St. Cloud, MN Weather Forecast

Sunday, December 8, 2019  4:35 AM

Bob Weisman
Meteorology Professor
Saint Cloud State University
Atmospheric and Hydrologic Sciences Department

"Eventually I Ran to Minnesota, Where It's Cold (Mon Nt-Wed Nt) and I Thought I'd Keep Better"

Enjoy the Near Freezing While It Lasts...

Yesterday continued the mild trend in central Minnesota temperatures. After a morning low of 16 degrees, temperatures climbed to freezing during the day yesterday. Readings continued to climb during Saturday evening, topping 35 degrees between 11 PM and 1 AM for the fourth time in the past week (see 7-day graph of St. Cloud temperatures from MesoWest). However, the cold front that I've been warning about will be pushing through central Minnesota in the next few hours. Temperatures are relatively modest in northwestern Minnesota, mainly in the 20's (see NWS Aviation Weather Center METAR menu), but readings are already in the lower teens and even a few single digits in northeastern North Dakota and certainly in Manitoba.

Arctic Outbreak on Track to Begin Monday Night and Continue to Wednesday Evening

Note that the really cold air is near the center of the high now pushing through the northern Canadian Prairie provinces. On the Shortwave Albedo satellite loop (from Colorado State slider menu), gold and dark red, usually reserved for mid-level clouds, are moving southward from Nunavut into Alberta, Saskatchewan, and Manitoba. So the temperatures at the ground in this area, in the -20s and even a -30 or two (see NWS WPC Latest North American zoom-in surface map), are as cold as middle clouds further to the south.

This Cold Outbreak Will Be Less Windy, But Will Test Your Vehicle

This arctic outbreak will be fairly intense, but it appears that the coldest of the cold air will only brush through Manitoba and western Ontario, then head to a large low circulation over Hudson Bay. So, central Minnesota will certainly be colder than any time so far this winter, but we won't get the worst of it.. The other piece of relatively good news is that the winds won't be that strong after the middle of Monday night, so wind chills likely won't get to the flesh-peeling levels we saw at times last January.

It still will be cold enough to need to bundle up. And, with light winds forecast for late Monday night and Tuesday night, your car will need to be in tip-top shape to start easily Tuesday and Wednesday morning.

The hoary details for Monday night into Thursday looks to be the following

  • Tuesday morning: lows between -20 and -10. Winds drop off during the evening, but there might be some spotty wind chills in the -35 to -20 range
  • Tuesday high within a few degrees of zero. Some spotty wind chills in the -30 and -15 range
  • Wednesday morning: lows between -28 and -18 with light winds again.
  • Wednesday afternoon: high between -5 and 0 with light winds
  • Wednesday evening: a quick drop to near -15, then breezy late at night with wind chills in the -35 to -20 range as temperatures climb through the minus single digits.

This temperature range will make wind chill advisories likely, as wind chills in the -35 to -25 range can cause exposed skin to freeze in 15-30 minutes (see NWS wind chill chart). So, you'll need that cold weather survival kit for your vehicle. The only record cold temperature that appears to be possible in St. Cloud is the Wednesday morning low of -23, set in 1936. Again, highs of zero or colder and lows of minus 20 or colder are typical in a central Minnesota cold air outbreak.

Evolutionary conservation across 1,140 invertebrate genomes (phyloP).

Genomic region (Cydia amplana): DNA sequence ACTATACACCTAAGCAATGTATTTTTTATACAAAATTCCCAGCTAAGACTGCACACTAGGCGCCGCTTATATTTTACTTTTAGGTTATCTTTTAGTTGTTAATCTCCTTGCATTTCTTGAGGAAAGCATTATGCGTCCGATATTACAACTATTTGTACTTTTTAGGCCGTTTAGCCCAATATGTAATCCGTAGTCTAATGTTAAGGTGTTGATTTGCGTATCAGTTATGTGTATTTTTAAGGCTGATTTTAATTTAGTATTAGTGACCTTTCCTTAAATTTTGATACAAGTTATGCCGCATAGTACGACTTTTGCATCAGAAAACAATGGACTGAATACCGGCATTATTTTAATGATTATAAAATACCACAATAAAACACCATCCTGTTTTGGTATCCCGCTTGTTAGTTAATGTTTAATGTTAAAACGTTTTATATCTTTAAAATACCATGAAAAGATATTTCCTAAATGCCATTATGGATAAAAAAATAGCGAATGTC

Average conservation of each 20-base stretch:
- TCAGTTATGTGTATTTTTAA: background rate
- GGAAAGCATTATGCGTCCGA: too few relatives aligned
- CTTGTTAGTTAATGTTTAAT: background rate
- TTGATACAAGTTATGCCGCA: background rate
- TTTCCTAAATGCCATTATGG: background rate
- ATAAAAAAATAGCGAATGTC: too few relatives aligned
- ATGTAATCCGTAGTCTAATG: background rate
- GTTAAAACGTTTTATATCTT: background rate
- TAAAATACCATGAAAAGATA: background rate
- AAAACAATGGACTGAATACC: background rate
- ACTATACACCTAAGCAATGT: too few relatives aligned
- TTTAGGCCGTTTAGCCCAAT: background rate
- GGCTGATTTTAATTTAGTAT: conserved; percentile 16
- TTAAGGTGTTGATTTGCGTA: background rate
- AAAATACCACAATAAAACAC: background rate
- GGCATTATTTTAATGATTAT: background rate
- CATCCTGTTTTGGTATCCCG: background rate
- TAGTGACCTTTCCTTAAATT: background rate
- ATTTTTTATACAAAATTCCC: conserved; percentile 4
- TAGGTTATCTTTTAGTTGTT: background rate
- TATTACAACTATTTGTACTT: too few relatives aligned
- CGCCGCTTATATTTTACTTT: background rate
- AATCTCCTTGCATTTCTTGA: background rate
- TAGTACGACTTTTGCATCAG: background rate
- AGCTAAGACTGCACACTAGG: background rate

Since the high will push right over Minnesota by Tuesday morning, those of you with pressure sensitive joints and sinuses can expect to have trouble from Monday night through Wednesday.

Shovelable or Sneeze-able Snow Still Likely Tonight into Tomorrow Morning

There are a pair of threats for light, fluffy snow: one tonight into tomorrow morning and another Wednesday night into Tuesday. The system expected tonight into tomorrow is the bend from north-to-south flow to more west-to-east flow over British Columbia (see Mid-Tropospheric water vapor loop from Colorado State satellite slider). That system will race east-southeastward, passing through Minnesota tomorrow morning. The storm won't have much moisture to work with, but temperatures will be cold enough to be quite efficient at making the full crystal, fluffy, squeaks when you step on it snow flakes that only require 0.05 inch of liquid to make an inch of snow. The forecasts of this snow band have been creeping slightly northward with time. The favored area for the heaviest snowfall will generally be between Brainerd and St. Cloud in central Minnesota, basically around Hwy. 210 on the north side and around Hwys. 95 and 27 on the south side. This still puts St. Cloud, Little Falls, Brainerd, Alexandria, and Duluth (again) in the band of between 2 and 5 inches of snow. The snow will begin this evening, be the heaviest between midnight and the morning rush hour, then taper off to flurries by mid-morning. There will be some one inch an hour snowfall rates. Willmar may get less and Redwood Falls and the Twin Cities should get less snow (1-3 inches).